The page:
Comment: November 2018
#MeToo and the fire service
The #MeToo movement against sexual harassment and assault is gaining traction around the world – and rightfully so.
Icons of sport and music, high-profile figures in the entertainment and media industries and, of course, politicians have been called out for their behaviour.
No vocation, it appears, is untouchable, including the fire service, as was noted by speakers during a session on the issue at a Canadian Association of Fire Chiefs Conference in Ottawa recently.
John Saunders, a partner at Hicks Morley Hamilton Stewart Storie LLP in Toronto, and Karen Gordon, a communications consultant who specializes in labour, crisis and legal issues, spoke candidly about the issue during a session on #MeToo and the Fire Service, and their message was crystal clear: The fire service is not immune and chiefs and departments must be ready to deal with it.
Saunders candidly warned that behaviour allowed by fire departments in the past is no longer acceptable and also that departments should now have policies in place to ensure that everyone knows sexual harassment won’t be tolerated in their departments and that the rules will be enforced.
Simply put, fire chiefs and department leaders must show they’re doing everything in their power to ensure that anyone who engages in sexual harassment of a co-worker will run into a heap of trouble.
Saunders noted that fire chiefs need to raise awareness in the workplace, provide training and encourage people to come forward if there’s a problem, and act promptly if a problem is brought to light.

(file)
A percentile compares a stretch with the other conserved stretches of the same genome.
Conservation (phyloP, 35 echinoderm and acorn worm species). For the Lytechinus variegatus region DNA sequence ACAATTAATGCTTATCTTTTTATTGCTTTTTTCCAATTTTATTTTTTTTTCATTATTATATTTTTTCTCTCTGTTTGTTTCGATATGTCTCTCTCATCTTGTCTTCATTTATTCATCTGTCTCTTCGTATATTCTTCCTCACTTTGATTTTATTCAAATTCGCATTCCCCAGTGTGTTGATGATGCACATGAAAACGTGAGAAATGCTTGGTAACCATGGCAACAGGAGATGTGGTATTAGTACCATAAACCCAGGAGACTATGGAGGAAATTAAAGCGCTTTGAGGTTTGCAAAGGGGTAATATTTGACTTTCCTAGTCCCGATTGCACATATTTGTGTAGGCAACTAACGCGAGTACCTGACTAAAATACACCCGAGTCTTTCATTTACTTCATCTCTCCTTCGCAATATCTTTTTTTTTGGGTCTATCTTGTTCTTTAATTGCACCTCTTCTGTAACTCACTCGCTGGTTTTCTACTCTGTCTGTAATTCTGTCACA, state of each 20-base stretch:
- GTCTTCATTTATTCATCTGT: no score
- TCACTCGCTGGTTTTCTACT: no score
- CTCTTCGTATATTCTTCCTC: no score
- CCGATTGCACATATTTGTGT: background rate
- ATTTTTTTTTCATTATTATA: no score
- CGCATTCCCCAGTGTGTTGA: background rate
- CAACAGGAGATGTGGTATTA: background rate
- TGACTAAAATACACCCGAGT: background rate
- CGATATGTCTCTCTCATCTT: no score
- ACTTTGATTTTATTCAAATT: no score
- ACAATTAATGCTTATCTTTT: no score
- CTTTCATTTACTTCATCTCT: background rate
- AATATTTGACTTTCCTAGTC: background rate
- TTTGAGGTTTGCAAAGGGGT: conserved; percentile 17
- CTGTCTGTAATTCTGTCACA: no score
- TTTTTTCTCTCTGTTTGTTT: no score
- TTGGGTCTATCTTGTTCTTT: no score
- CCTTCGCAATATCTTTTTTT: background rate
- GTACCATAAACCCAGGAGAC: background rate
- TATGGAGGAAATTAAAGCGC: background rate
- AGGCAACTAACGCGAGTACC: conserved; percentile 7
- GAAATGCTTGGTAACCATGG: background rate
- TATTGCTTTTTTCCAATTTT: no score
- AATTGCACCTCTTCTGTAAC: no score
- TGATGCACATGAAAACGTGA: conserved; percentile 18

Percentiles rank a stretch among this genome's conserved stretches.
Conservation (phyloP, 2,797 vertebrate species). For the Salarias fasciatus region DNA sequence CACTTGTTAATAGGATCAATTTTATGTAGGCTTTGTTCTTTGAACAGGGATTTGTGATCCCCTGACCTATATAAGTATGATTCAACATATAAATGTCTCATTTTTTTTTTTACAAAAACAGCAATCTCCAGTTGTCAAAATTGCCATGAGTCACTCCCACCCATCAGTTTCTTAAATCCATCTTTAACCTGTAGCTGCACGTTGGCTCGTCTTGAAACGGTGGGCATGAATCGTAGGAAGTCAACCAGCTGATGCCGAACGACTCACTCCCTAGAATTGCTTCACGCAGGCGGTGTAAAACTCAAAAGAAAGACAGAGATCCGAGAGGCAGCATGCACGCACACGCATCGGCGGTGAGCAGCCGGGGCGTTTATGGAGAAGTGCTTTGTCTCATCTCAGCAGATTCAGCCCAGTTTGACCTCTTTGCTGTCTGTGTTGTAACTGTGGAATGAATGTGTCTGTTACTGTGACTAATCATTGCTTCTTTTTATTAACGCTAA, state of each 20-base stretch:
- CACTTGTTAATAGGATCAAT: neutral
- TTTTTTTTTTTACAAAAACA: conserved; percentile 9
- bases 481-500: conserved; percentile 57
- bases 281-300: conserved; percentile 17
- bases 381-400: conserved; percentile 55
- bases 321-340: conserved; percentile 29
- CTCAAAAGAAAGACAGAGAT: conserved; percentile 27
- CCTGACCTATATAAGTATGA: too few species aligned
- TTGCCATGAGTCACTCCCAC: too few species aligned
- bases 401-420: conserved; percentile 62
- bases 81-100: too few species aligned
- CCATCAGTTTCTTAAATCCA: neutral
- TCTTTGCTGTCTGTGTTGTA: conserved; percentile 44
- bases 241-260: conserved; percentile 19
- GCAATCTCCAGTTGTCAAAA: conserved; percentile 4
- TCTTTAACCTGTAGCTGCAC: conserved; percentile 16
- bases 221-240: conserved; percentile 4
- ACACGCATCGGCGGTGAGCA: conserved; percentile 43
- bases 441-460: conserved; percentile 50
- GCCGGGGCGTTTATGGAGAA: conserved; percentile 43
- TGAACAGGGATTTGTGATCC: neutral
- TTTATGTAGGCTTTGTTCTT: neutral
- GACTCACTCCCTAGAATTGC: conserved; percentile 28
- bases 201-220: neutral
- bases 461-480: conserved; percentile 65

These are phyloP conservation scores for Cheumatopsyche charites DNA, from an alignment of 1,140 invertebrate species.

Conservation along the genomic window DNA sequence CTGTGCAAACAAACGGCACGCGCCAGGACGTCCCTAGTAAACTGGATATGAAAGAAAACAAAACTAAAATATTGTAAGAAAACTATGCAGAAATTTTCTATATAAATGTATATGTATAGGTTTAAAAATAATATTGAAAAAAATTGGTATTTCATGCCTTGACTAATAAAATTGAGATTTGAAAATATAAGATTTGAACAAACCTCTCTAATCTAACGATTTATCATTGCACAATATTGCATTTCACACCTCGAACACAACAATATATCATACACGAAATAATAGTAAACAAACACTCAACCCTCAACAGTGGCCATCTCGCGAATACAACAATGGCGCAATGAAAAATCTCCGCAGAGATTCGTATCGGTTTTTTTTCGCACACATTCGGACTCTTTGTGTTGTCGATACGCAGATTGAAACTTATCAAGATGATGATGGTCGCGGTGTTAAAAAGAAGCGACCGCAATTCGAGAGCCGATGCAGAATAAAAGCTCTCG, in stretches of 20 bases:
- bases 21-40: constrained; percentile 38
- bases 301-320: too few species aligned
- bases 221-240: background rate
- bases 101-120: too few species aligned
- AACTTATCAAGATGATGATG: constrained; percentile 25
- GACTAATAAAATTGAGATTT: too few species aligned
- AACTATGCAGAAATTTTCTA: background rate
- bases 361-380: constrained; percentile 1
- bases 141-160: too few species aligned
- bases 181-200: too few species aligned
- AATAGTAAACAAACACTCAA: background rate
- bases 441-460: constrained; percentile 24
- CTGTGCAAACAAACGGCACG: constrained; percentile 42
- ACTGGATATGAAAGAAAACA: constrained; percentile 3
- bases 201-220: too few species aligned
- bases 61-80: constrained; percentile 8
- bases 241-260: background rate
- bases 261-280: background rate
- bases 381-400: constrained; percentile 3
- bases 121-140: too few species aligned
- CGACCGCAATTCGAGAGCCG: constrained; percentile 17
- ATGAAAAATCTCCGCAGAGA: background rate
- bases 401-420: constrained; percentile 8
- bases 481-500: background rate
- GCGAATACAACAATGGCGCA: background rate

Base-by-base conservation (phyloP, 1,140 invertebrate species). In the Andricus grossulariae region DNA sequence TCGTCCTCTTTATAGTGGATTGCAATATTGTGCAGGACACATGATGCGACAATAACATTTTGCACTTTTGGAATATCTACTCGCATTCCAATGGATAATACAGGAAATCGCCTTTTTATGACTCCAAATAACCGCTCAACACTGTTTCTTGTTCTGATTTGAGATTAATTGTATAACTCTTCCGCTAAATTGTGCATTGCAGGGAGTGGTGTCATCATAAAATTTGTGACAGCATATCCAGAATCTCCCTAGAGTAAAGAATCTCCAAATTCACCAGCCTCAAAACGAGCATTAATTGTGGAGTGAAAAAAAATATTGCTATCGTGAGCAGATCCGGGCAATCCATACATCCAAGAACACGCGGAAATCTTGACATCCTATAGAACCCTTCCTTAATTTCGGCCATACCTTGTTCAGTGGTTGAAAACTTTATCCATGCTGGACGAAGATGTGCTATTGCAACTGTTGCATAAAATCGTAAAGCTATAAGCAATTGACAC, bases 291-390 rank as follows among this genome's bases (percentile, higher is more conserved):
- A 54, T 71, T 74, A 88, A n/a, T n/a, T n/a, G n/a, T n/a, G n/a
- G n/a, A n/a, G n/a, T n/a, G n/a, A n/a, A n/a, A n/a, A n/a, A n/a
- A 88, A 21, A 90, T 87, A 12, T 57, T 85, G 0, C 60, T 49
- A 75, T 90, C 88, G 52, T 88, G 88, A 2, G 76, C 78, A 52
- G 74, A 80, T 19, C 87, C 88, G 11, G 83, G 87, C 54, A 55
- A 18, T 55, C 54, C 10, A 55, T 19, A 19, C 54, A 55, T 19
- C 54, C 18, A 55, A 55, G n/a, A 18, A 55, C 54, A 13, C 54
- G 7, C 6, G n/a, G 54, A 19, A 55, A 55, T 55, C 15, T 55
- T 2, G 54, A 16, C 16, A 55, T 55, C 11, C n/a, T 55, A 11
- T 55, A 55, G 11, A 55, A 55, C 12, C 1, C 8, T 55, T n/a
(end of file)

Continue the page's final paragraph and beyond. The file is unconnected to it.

Couldn’t agree more.
Fire departments need good policies that spell out specifically what entails sexual harassment and they must be enforced.
For the record, sexual harassment includes conduct of a sexual nature or course of vexatious comment or conduct that is known or ought reasonably to be known to be unwelcome on the basis of sex, sexual orientation or gender identity.
As Saunders so rightly pointed out, it will be a judge or HR tribunal that rules on a case.
Fire departments must therefore ensure that any type of sexual harassment is forbidden. Arguably, an accusation against a fire department is more serious than it might be for other organizations because the fire service is expected to be above that kind of behaviour. I can’t imagine anything worse for a fire department than having a #MeToo issue come to the forefront.
Saunders made a very good point in his remarks, noting that a policy is only good if it’s enforced by the department.
“If the fire goes south, you’re responsible at the end of the day,” he told the session. “The same thing happens for this situation.”
Sounds like sage advice.
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